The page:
Making stronger connections for better population health

April 8, 2015 | Reply More

Terry_WebBy: Terry Edwards, CEO and Founder, PerfectServe, WLSA Member

 

We live in a time of quick and constant communication, where you can share a photo of your meal with millions of people even faster than you can take a bite. Despite the ease of communication in our everyday lives, as an industry, we in healthcare are still far behind the times.

My organization recently commissioned Harris Poll to conduct a survey of 955 medical professionals[1] to take a closer look at the way health care professionals collaborate with one another, and found that 71% of responding physicians[2] indicate they have wasted time trying to communicate with their broader care team, and 69% of clinicians[3] feel patient care is often delayed while waiting for important information about the patient.

This lack of connectedness can have real and negative results for patients and their providers. According to the Institute of Medicine[4], fragmented care and other inefficiencies cost the healthcare system at least $130 billion annually, and AHRQ reported that poor communication during care transitions can lead to duplicate testing, medication errors and lack of follow through on referrals[5].

Now that care teams are trying to communicate across a variety of care settings and through multiple patient transitions, these issues will only be exacerbated unless we begin to address the underlying issues of communication and collaboration. In order to improve population health, healthcare organizations must take the following steps:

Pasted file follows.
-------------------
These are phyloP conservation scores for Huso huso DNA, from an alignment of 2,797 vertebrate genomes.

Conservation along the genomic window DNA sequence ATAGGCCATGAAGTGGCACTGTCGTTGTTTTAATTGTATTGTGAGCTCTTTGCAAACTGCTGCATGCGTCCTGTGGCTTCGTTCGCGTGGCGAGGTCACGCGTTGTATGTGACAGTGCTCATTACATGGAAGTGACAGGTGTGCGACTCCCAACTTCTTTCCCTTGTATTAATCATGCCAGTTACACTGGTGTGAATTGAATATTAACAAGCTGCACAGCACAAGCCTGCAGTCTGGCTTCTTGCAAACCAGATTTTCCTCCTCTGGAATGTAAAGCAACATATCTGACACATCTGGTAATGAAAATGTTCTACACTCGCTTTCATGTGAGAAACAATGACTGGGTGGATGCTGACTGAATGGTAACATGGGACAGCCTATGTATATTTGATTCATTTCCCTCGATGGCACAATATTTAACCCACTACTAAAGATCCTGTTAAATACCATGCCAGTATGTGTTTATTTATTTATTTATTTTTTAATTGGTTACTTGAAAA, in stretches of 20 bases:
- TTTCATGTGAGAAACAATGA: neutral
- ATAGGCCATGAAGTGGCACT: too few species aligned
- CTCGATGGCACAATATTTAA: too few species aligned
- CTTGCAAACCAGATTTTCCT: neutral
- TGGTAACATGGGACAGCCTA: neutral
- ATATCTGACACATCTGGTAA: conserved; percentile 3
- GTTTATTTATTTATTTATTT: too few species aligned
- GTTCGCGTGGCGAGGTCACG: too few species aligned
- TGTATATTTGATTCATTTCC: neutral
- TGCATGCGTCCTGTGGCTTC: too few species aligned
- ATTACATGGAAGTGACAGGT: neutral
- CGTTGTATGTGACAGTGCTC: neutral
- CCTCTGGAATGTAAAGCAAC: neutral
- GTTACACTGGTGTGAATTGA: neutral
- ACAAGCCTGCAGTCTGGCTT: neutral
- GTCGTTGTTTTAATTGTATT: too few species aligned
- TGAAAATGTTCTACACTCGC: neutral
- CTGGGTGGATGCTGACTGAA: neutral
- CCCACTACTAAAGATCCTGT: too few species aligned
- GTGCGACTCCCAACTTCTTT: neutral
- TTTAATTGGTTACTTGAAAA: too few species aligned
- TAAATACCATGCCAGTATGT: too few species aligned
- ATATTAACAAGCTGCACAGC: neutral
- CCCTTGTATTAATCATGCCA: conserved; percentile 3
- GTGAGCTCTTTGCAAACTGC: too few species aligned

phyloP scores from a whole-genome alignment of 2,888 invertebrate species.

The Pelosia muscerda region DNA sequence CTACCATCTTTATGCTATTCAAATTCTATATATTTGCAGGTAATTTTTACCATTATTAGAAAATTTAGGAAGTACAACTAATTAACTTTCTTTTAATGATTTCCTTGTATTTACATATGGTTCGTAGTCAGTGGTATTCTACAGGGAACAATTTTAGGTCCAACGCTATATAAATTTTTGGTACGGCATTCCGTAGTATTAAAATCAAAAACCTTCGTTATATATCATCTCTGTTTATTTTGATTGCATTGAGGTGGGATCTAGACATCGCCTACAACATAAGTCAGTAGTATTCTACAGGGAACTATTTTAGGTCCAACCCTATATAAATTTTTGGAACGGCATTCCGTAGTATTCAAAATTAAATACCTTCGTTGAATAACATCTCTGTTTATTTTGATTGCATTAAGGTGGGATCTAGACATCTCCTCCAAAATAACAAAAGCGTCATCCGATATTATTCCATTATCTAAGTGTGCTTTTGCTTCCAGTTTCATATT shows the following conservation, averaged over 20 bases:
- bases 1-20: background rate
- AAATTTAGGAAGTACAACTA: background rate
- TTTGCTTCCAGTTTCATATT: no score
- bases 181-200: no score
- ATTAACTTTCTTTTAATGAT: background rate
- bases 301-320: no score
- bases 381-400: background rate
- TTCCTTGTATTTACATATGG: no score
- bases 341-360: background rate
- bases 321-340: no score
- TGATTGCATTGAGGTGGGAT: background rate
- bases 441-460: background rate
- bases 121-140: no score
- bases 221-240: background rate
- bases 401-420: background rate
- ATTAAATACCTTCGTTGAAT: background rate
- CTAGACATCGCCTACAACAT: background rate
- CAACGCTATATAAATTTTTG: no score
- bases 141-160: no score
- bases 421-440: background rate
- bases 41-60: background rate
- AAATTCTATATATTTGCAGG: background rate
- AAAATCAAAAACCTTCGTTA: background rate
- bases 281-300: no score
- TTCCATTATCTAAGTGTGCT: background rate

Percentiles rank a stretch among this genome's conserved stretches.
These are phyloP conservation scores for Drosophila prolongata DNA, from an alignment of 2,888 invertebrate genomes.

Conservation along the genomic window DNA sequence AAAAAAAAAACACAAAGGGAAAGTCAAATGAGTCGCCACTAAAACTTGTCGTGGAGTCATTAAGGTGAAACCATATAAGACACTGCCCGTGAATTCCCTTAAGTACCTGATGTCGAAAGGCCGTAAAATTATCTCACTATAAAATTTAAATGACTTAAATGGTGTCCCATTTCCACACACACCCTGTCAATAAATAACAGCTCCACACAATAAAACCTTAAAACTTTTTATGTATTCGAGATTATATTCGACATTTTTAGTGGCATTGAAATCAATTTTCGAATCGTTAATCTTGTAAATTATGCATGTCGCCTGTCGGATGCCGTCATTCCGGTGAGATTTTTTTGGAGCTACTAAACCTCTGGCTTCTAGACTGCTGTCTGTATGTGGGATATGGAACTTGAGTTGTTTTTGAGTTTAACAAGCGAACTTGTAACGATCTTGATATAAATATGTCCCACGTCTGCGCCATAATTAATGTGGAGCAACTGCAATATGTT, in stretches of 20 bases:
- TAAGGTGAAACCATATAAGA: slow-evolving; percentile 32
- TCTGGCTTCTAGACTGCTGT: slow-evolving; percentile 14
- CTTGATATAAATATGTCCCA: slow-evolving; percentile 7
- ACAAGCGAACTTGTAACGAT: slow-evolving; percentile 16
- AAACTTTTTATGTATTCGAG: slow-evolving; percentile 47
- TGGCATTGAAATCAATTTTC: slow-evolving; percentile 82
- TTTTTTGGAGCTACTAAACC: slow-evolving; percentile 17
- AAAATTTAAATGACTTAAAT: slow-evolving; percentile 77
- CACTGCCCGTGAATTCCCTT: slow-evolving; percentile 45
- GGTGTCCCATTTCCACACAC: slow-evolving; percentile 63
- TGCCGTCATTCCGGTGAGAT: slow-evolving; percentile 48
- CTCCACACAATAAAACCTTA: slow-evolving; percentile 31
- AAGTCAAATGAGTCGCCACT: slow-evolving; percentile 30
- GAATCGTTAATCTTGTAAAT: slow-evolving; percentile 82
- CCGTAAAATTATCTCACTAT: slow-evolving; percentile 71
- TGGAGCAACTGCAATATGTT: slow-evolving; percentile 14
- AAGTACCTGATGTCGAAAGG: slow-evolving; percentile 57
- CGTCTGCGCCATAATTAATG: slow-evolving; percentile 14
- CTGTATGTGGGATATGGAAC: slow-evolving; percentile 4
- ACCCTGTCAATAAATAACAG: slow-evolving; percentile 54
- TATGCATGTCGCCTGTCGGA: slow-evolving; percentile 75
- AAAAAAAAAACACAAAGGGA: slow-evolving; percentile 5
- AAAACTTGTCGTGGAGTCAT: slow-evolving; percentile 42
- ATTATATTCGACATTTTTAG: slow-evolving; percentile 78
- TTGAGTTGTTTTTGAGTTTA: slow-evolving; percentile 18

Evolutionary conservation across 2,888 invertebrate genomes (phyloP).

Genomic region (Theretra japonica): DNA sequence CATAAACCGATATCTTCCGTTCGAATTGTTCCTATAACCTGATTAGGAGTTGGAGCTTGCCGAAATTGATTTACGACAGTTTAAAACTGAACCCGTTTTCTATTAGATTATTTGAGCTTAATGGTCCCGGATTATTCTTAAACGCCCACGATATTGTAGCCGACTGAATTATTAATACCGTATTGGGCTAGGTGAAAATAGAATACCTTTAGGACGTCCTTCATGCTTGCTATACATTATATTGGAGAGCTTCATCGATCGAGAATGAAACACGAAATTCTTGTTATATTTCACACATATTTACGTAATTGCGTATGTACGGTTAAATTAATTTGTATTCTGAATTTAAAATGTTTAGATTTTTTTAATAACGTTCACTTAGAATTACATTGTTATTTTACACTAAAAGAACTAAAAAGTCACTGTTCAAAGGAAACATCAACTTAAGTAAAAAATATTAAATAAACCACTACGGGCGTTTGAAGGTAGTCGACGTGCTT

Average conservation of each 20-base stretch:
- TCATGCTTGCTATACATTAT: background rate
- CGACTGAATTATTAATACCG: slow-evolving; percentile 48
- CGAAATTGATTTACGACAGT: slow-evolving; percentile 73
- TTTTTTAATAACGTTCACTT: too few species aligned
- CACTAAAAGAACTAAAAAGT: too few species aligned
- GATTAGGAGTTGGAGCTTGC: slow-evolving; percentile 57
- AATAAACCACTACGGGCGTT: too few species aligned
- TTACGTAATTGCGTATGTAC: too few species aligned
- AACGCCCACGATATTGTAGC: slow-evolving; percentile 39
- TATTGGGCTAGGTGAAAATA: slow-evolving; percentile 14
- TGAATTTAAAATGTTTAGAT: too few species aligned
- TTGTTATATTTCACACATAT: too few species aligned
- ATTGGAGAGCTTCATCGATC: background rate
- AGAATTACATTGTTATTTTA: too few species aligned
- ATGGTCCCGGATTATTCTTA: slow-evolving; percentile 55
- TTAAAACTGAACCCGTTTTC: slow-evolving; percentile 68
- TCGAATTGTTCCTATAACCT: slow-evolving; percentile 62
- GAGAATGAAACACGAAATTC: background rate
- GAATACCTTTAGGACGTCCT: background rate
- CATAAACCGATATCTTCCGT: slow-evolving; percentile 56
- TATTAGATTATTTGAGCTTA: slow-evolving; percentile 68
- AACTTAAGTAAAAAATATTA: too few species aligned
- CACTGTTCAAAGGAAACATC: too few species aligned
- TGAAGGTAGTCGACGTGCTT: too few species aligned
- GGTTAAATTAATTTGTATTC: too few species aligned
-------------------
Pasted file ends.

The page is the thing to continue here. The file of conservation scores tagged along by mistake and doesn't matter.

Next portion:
• Assess the situation. Providers should start by identifying the weaknesses and gaps in the way they coordinate and collaborate on patient care. Are transitions to skilled nursing facilities moving efficiently? Are care teams keeping primary care providers updated on patient conditions? What about patients and their families?
  • Fix workflow problems. Sometimes small changes – like automating the delivery of lab results, or sending discharge notices to primary care physicians – can make a big change in fixing inefficiencies and improving collaboration.
  • Don’t rely on the EHR alone. While the Electronic Health Record (EHR) has been helpful in presenting a better picture of a patient’s health, our survey revealed only 53 percent of physicians say the EHR is sufficient to address care coordination and collaboration. Make sure that all clinicians have the tools necessary to connect with one another and get all of the data they need easily so that they can deliver better care.
  • Build relationships. Workflow and technology changes are critical, but you can’t skimp on fixing the culture. Clinicians should be encouraged to think about the internal and external colleagues they need to collaborate with most frequently, and then begin to build those relationships. Even small conversations set the stage for better relationships, and better coordinated care.

Population health holds a lot of promise, but for that promise to be realized, providers must make it easier for clinicians to connect.



[1] The survey of 955 medical professionals represents a broad cross-section of the healthcare provider ecosystem:  physicians (hospitalists, primary care physicians in large offices, specialists in both hospital and office settings); nurses in hospitals; case managers; and hospital administrators and office managers

[2] “Physicians” includes all hospitalists, primary care physicians and in-hospital and office-based specialists surveyed

[3] “Clinicians” includes all physician categories surveyed, nurses and case managers, and excludes hospital administrators and office managers.

[4] Institute of Medicine, “Hidden Costs, Value Lost: Uninsurance in America.”

[5] Agency for Healthcare Research and Quality, “2013 National Healthcare Quality Report.”

 

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